Would you still want a Lumia 900? Roadtrip report

Summary:For the last few weeks I've been using a Lumia 900 on AT&T's LTE network as we've travelled between conferences and press events.

For the last few weeks I've been using a Lumia 900 on AT&T's LTE network as we've travelled between conferences and press events. Thanks to the fast connection and built-in Internet sharing (coming to Lumia 710 and 800 owners any day now as an update), I've been able to stay online and file copy from Orlando hotels where the Wi-Fi was shockingly expensive, from crowded press events where the Wi-Fi was too crowded to be usable and as we drove up the freeway from the Microsoft Surface launch in Los Angeles to the Windows Phone Summit in San Francisco (I wasn't driving, I should add).

Although I've been sceptical about LTE in the past - I've been known to dismiss it as Faux G because it doesn't reach the original 100Mbps of 4G - I'm a convert. AT&T has sorted its network out everywhere we've been (I hear it's still poor in Seattle, causing some heartfelt complaints from Microsoft employees) and upload speeds have been impressive (often faster than hotel Wi-Fi connections). Three 30Mb files I was uploading to the YouSendIt service were uploaded in less than a minute each, for example. I used the Windows 8 option to mark the Lumia as a metred service so Windows Update and other lower priority background connections didn't use up the bandwidth or the data plan and I could be online anywhere and everywhere. I want LTE at home and I want an LTE phone when I'm travelling.

Like any other Lumia (my phone of choice has been a Lumia 800 since they came out last year), it's kept me connected, informed and amused (Wordament is addictive). The autocorrection is possibly slightly better than on UK Windows Phone models (it makes sense of the most mangled typing). Bing definitely does better with local searches in the US, retrieving local coffee shops and restaurants from just the name and offering me a map with directions. Searching for the rules to Stone Paper Scissors Lizard Spock I was amused to be offered both a game app and a T shirt to buy above the search results; in general the search autocompletion is spookily relevant (that's the good side of search tracking). Bing Maps and Local Scout usually find what I need but Nokia Drive has been useful as well and it's a good enough reason to pick a Lumia over other Windows Phone brands on its own.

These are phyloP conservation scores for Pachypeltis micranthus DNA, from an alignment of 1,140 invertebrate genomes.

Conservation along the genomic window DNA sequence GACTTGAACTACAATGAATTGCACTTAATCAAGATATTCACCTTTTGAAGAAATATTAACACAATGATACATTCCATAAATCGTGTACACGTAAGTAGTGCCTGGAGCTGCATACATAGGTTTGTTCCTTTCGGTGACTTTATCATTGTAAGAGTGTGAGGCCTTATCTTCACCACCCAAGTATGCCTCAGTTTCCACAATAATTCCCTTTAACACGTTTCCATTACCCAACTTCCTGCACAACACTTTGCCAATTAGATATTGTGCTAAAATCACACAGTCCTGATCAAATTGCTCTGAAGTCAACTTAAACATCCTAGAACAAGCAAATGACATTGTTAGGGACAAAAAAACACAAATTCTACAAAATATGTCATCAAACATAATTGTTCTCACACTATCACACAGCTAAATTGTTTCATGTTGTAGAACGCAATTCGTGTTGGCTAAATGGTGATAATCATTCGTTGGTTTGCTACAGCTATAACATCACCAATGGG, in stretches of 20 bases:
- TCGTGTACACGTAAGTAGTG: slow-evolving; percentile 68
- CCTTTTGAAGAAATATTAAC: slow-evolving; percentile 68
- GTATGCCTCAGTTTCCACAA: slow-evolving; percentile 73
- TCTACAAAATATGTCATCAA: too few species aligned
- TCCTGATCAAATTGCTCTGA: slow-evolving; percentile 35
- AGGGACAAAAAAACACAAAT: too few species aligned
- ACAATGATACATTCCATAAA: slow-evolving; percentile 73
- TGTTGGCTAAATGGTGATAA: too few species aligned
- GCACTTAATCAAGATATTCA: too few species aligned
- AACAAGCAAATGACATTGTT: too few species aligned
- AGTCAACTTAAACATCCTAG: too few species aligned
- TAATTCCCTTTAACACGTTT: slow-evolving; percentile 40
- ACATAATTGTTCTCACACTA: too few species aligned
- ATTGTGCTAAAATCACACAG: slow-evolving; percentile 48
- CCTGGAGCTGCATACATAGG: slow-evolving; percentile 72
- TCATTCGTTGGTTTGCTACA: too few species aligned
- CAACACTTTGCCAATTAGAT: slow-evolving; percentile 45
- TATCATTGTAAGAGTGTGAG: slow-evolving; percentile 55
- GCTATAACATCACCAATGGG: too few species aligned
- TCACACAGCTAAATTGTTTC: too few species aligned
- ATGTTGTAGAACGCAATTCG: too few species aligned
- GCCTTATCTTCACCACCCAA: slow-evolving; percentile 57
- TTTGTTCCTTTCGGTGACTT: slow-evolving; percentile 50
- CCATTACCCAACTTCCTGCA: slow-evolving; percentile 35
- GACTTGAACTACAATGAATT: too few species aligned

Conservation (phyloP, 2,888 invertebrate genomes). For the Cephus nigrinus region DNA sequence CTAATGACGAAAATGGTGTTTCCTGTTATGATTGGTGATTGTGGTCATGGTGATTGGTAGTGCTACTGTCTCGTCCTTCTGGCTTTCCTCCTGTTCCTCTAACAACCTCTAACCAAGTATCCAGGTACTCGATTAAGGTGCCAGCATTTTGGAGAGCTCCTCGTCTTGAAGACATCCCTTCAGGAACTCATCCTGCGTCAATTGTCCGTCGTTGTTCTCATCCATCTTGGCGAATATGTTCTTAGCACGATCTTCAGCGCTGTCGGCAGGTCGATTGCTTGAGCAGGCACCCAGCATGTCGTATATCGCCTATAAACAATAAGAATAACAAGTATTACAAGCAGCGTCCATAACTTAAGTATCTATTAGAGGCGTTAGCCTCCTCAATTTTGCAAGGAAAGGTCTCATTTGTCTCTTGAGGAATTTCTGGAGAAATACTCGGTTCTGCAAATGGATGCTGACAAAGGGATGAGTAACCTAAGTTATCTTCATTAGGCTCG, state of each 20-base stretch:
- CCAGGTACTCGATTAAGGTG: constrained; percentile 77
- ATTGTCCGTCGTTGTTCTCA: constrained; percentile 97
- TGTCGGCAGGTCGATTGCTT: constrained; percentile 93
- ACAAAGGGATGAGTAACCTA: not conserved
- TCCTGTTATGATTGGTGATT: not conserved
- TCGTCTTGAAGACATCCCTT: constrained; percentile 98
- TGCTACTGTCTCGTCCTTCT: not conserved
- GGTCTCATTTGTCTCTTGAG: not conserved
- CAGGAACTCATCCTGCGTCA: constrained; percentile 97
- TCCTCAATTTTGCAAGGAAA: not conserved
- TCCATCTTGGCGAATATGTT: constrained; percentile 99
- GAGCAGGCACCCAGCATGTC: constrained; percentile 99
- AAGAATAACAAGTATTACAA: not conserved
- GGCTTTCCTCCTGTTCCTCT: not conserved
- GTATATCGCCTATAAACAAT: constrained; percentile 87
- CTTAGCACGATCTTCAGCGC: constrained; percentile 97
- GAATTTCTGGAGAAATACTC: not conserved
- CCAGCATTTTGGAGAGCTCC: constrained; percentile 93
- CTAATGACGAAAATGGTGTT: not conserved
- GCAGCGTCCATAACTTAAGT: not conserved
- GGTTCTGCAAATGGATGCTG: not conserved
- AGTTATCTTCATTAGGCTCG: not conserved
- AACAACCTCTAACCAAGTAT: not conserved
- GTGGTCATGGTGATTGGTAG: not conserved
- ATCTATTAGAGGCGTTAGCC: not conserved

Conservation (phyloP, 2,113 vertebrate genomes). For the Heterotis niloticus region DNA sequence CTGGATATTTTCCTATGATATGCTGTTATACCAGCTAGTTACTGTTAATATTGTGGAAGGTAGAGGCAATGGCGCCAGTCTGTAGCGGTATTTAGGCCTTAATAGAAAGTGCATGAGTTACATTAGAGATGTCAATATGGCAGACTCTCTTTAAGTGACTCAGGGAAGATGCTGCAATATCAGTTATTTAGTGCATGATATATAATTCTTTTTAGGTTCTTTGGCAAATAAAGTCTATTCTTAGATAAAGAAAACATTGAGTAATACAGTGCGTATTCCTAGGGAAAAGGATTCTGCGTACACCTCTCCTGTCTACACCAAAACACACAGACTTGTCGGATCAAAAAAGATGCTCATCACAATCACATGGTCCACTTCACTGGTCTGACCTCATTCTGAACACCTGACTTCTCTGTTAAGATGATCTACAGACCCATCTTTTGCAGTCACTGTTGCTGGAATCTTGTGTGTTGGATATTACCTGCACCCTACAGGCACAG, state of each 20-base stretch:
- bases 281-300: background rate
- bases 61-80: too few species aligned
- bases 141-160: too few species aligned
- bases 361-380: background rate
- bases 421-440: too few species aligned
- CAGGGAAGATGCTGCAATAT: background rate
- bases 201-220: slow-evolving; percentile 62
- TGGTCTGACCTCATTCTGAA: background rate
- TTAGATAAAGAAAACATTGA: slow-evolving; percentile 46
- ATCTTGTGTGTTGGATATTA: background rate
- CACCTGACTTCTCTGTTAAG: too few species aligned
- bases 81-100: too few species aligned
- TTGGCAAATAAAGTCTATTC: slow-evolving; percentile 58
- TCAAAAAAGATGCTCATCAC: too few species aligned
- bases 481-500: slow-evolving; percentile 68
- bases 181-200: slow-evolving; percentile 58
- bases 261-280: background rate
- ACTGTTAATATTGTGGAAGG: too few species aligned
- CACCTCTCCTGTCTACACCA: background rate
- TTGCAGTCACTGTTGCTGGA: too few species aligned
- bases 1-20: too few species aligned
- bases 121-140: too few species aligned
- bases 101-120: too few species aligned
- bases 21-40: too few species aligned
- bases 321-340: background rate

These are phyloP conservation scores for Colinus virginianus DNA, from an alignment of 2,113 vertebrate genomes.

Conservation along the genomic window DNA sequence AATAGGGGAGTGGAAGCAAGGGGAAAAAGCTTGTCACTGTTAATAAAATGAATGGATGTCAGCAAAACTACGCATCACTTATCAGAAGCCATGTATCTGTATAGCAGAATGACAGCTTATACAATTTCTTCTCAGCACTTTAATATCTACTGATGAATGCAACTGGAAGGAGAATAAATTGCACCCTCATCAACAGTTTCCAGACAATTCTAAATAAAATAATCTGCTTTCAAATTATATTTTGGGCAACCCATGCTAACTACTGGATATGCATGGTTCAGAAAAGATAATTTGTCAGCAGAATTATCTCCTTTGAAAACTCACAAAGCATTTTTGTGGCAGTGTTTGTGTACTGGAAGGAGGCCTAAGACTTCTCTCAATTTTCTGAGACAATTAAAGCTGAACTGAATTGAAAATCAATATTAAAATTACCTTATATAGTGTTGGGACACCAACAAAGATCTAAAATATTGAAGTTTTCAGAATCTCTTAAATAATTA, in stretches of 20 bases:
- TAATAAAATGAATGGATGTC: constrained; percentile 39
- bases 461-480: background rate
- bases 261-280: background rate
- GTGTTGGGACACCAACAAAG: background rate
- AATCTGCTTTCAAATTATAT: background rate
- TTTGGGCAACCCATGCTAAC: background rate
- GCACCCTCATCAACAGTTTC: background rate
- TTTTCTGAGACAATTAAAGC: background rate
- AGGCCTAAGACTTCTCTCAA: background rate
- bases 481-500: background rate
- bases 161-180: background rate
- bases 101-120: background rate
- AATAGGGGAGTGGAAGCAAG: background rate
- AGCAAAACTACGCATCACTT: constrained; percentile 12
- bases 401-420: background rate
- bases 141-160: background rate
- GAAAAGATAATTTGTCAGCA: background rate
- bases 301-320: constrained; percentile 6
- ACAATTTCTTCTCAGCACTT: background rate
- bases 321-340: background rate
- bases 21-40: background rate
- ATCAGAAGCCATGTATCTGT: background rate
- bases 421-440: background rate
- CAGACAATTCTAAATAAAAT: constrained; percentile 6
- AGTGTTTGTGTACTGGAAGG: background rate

Of course there's also the screen and the case to make the Lumia stand out. In bright California sunshine and brighter Florida sunshine I could read the AMOLED screen outdoors with ease while Simon's HTC screen literally paled in comparison.

When I first picked up the Lumia 900 I was disappointed at the way it felt in my hands; the polycarbonate felt rough with an obvious seam. I tucked it in my pocket next to my Lumia 800 thinking I'd save it for when I needed a fast connection and stick to my Lumia for most things. I also expected the screen to feel too big (it's the same resolution, just stretched further out) and the case to feel bulky in my hand.